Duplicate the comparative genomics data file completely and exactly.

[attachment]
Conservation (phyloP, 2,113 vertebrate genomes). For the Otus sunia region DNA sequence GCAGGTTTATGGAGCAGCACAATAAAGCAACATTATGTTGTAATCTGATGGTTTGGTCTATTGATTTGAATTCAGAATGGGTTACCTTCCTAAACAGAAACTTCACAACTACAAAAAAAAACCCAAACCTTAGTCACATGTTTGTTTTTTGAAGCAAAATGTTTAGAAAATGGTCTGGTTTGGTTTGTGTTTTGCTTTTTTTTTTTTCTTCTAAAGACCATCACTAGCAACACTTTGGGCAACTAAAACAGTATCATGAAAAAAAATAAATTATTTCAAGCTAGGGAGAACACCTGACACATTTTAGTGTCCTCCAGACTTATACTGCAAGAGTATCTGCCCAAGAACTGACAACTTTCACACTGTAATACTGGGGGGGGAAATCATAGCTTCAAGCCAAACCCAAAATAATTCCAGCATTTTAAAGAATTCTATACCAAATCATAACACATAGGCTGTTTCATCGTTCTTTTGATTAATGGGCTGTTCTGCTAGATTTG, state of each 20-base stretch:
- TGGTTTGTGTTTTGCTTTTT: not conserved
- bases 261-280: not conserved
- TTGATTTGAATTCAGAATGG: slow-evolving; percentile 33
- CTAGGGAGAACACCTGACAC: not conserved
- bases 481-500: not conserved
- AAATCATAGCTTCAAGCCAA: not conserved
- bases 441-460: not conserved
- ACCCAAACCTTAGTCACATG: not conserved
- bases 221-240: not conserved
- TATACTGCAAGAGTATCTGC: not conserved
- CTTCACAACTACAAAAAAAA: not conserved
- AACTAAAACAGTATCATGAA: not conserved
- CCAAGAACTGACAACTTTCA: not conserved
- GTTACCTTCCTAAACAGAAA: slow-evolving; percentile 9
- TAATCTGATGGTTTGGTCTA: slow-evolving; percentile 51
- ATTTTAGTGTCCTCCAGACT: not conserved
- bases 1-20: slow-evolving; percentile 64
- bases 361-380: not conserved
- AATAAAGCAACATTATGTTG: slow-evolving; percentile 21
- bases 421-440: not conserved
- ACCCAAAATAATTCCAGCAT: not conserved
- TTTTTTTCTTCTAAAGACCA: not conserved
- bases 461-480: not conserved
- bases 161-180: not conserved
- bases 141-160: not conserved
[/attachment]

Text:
Conservation (phyloP, 2,113 vertebrate genomes). For the Otus sunia region DNA sequence GCAGGTTTATGGAGCAGCACAATAAAGCAACATTATGTTGTAATCTGATGGTTTGGTCTATTGATTTGAATTCAGAATGGGTTACCTTCCTAAACAGAAACTTCACAACTACAAAAAAAAACCCAAACCTTAGTCACATGTTTGTTTTTTGAAGCAAAATGTTTAGAAAATGGTCTGGTTTGGTTTGTGTTTTGCTTTTTTTTTTTTCTTCTAAAGACCATCACTAGCAACACTTTGGGCAACTAAAACAGTATCATGAAAAAAAATAAATTATTTCAAGCTAGGGAGAACACCTGACACATTTTAGTGTCCTCCAGACTTATACTGCAAGAGTATCTGCCCAAGAACTGACAACTTTCACACTGTAATACTGGGGGGGGAAATCATAGCTTCAAGCCAAACCCAAAATAATTCCAGCATTTTAAAGAATTCTATACCAAATCATAACACATAGGCTGTTTCATCGTTCTTTTGATTAATGGGCTGTTCTGCTAGATTTG, state of each 20-base stretch:
- TGGTTTGTGTTTTGCTTTTT: not conserved
- bases 261-280: not conserved
- TTGATTTGAATTCAGAATGG: slow-evolving; percentile 33
- CTAGGGAGAACACCTGACAC: not conserved
- bases 481-500: not conserved
- AAATCATAGCTTCAAGCCAA: not conserved
- bases 441-460: not conserved
- ACCCAAACCTTAGTCACATG: not conserved
- bases 221-240: not conserved
- TATACTGCAAGAGTATCTGC: not conserved
- CTTCACAACTACAAAAAAAA: not conserved
- AACTAAAACAGTATCATGAA: not conserved
- CCAAGAACTGACAACTTTCA: not conserved
- GTTACCTTCCTAAACAGAAA: slow-evolving; percentile 9
- TAATCTGATGGTTTGGTCTA: slow-evolving; percentile 51
- ATTTTAGTGTCCTCCAGACT: not conserved
- bases 1-20: slow-evolving; percentile 64
- bases 361-380: not conserved
- AATAAAGCAACATTATGTTG: slow-evolving; percentile 21
- bases 421-440: not conserved
- ACCCAAAATAATTCCAGCAT: not conserved
- TTTTTTTCTTCTAAAGACCA: not conserved
- bases 461-480: not conserved
- bases 161-180: not conserved
- bases 141-160: not conserved